I finished reading these stories a few weeks back, and even started writing this post. Then, I got hit with the one-two punch of the worst kind of lingering cold and a pervasive sense of gloom directly related to online Sherlock fandom and I unplugged a bit to deal with it all. (My thoughts on Season Four, the finale in particular, may differ substantially from a good portion of fandom and I’m honestly still feeling a little too rundown to dive into any of that now. Maybe once I can breathe consistently through my nose again and laugh without coughing I’ll be up to it.) So that’s why this is so late.
Also, vaguely related here and directly regarding this post, researching and writing about serial killers while feverish and heavily medicated leads to some seriously bizarre dreams. If you define “seriously bizarre” as “creepy, disturbing, and mildly terrifying.”
The four stories I had remaining in The Return of Sherlock Holmes had one very interesting detail in common: murder. None of these cases were simple burglaries or cases of basic intrigue. These criminals weren’t just out to befuddle the authorities – they had murder in mind. In “The Adventure of the Dancing Men,” jealousy, obsession, and a woman’s reluctance to just be honest with her husband directly lead to his death, making it essentially a darker version of “The Adventure of the Yellow Face.” (In case you don’t remember, that story is an earlier example of a woman hiding letters and the reason they freak her out from her husband under the auspices of protecting him from something.) “The Adventure of the Priory School,” a story that includes my favorite character name ever – Dr. Thorneycraft Huxtable – is a tale of sibling rivalry gone too far that leads to kidnapping and the death of a teacher. “Abbey Grange” continues Doyle’s extended literary shaming of abusive and cruel husbands by giving us the justified (as declared by one-man jury John Watson) murder of Lord Treats His Wife Horribly and Throws Liquor Bottles at the Staff-fordshire, Sir Eustace Brackenstall. Then, in “The Six Napoleons,” we have a man murdered in the course of an apparently pointless and bizarre string of burglaries/serial vandalisms that turn out to be so much more.
This isn’t a trend just in these four stories, though. Out of the thirteen stories collected in The Return, ten feature a murder either as the inciting incident or part of the climax. Okay, technically the death in “Priory School” happens before the climax, but that’s generally a solid statement otherwise. Comparatively, the first two collected volumes – The Adventures and The Memoirs – only contain eight stories combined that fit the “murder mystery” mold. Of the twelve stories in The Adventures, only four turn on someone’s death. The Memoirs ration is 4 out of 11. Either pre-Great Hiatus Holmes took on far more low-key kinds of crime than his post-hiatus self, or Watson chose to write about them far less often.
Does that mean Holmes’ London was just a darker place from 1894 on (the canon date of “The Final Problem”)? Was Watson more interested in the darker cases after his wife’s presumed death? (Not getting into the argument of whether canon evidence that Mary Watson is definitely dead exists. At this point, the assumption is pretty much canon.) Or was it Doyle’s own wife’s ill health and impending death that cast the darker hue over the universe? Louisa Doyle died in 1906, a year after the stories were collected in book form and was likely in decline while her husband was writing Holmes’ resurrection. Tuberculosis isn’t a pleasant or easy way to die, so it wouldn’t be too much of a stretch to think this could influence her husband’s writing.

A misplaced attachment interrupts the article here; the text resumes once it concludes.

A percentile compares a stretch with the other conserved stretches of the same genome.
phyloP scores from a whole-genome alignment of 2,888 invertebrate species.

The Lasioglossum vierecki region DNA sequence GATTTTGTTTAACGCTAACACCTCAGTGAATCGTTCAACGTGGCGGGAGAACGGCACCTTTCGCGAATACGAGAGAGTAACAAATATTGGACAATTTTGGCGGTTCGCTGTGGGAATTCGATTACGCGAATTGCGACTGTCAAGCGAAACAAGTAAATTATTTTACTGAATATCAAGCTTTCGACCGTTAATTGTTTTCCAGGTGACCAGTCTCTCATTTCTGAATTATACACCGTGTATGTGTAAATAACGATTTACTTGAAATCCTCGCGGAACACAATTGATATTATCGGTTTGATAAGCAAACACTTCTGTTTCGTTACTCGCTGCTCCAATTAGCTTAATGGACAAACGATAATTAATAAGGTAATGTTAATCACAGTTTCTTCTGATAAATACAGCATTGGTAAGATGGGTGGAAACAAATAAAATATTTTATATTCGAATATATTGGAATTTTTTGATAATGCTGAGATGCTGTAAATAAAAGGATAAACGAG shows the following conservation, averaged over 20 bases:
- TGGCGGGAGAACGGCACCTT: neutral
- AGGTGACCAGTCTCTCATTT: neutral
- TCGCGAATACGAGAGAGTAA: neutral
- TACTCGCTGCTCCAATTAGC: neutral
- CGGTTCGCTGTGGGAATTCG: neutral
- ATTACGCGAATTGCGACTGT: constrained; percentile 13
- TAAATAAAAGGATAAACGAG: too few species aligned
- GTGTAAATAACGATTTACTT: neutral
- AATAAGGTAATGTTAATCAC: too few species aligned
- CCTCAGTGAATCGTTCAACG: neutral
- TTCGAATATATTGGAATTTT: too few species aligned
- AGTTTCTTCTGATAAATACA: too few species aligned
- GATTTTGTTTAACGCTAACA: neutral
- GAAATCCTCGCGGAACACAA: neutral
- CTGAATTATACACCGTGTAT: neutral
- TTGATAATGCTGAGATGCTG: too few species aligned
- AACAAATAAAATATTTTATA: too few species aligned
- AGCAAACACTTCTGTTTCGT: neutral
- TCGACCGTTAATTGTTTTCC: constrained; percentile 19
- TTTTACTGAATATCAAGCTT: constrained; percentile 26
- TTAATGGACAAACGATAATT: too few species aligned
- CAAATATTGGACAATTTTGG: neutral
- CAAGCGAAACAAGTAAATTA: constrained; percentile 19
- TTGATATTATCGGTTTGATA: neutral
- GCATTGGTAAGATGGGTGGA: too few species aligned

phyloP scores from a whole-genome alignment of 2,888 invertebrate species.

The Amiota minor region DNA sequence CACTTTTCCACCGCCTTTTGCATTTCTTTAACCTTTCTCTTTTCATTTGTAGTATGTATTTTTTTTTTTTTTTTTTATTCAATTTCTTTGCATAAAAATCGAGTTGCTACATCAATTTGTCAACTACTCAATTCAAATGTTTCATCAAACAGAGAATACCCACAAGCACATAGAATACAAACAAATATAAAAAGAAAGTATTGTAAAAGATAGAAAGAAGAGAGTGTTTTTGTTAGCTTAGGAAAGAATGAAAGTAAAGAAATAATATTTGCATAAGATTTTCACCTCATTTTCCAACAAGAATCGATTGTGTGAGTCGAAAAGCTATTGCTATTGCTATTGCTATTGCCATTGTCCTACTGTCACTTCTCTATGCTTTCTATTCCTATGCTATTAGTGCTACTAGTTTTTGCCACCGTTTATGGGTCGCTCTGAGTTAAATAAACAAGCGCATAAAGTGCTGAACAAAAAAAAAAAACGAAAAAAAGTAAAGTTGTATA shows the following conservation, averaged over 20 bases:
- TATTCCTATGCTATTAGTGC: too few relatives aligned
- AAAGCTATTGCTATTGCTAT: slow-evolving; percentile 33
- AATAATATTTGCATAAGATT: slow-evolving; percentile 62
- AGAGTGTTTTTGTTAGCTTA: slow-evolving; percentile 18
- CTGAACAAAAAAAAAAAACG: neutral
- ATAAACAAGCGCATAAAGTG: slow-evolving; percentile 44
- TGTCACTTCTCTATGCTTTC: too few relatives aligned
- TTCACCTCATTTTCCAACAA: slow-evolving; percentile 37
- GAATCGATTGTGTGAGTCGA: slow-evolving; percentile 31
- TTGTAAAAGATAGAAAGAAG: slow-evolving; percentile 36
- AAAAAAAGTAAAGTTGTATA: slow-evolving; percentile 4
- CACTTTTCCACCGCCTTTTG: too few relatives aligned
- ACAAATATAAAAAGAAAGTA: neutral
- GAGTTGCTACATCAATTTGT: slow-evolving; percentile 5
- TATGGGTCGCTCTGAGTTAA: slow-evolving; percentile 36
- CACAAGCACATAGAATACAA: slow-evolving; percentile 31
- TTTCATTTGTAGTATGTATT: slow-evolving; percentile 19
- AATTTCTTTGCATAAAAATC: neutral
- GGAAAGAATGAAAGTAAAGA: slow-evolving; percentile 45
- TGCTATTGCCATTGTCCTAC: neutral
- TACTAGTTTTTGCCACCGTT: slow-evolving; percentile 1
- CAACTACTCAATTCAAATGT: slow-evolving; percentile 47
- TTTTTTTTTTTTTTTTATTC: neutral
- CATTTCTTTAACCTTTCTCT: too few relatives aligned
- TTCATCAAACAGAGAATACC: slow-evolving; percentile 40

Of course, it could have been a much simpler answer, though: maybe Doyle just had more fun writing about his boys running amuck and solving murder. Maybe those stories were easier for him to write. A more external incentive may have existed too. Doyle may have written murder stories because that’s what people wanted to read. Murder sells, after all. Considering Doyle’s decision to bring Holmes back from the dead was in large part financially motivated, that’s probably a good possibility, too. Doyle was a clever lad, after all.
I guess you can’t really talk about “The Six Napoleons” anymore without mentioning “The Six Thatchers,” at least broadly. Beyond the obvious feels (referenced in the entry just after the episode), I thought they found an interesting way to twist the canon, but did kind of wish they hadn’t made it such a small part of the overall narrative. It worked as a handy device, I guess, for packaging the true mystery of the episode; I just kind of wanted it to feature a little more prominently, considering they named the bloody episode after it. Kind of like how I wished “The Blind Banker” was more like “The Dancing Men” than it is. Meh.
Honestly, I liked this season, which I know is an unpopular opinion. I still have a few issues with things, though. I’ll be capable of talking about them in depth eventually.
So, that’s a wrap on The Return of Sherlock Holmes, the collection that starts with Holmes’ resurrection and ends with Watson’s announcement that the Great Detective has retired and put a moratorium on all future accounts of their stories. Of course, good old Watson doesn’t listen to his friend, which is how we still have His Last Bow and The Case-Book of Sherlock Holmes ahead of us. (And The Valley of Fear, too, but we’ve been there already.)